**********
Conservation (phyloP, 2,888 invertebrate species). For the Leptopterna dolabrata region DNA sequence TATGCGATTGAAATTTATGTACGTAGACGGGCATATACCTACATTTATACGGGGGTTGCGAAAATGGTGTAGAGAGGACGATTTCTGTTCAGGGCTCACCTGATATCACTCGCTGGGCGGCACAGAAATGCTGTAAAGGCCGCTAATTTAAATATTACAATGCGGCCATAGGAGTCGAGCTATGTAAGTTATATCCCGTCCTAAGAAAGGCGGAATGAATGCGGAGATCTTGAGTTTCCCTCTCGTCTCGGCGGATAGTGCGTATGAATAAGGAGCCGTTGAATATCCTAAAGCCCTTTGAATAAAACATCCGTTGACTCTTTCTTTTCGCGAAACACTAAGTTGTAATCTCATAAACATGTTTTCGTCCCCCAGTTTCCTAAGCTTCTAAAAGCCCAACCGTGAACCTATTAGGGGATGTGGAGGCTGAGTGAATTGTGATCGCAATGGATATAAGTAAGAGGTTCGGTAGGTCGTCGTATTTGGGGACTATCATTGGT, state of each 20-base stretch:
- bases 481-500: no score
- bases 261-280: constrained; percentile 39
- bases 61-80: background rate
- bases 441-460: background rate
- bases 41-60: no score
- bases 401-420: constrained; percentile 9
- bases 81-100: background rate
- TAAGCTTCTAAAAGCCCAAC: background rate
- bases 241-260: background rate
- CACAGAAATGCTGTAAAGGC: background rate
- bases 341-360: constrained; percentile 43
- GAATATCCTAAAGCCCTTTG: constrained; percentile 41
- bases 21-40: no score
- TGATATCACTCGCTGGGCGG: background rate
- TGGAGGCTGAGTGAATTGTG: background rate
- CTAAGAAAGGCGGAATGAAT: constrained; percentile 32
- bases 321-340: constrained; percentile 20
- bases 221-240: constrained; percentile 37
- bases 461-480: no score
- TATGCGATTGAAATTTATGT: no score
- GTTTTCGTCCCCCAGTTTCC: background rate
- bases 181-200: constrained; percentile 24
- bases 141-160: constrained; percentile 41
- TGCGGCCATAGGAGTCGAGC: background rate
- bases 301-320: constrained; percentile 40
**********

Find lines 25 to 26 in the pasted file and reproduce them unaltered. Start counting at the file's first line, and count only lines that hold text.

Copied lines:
- TGCGGCCATAGGAGTCGAGC: background rate
- bases 301-320: constrained; percentile 40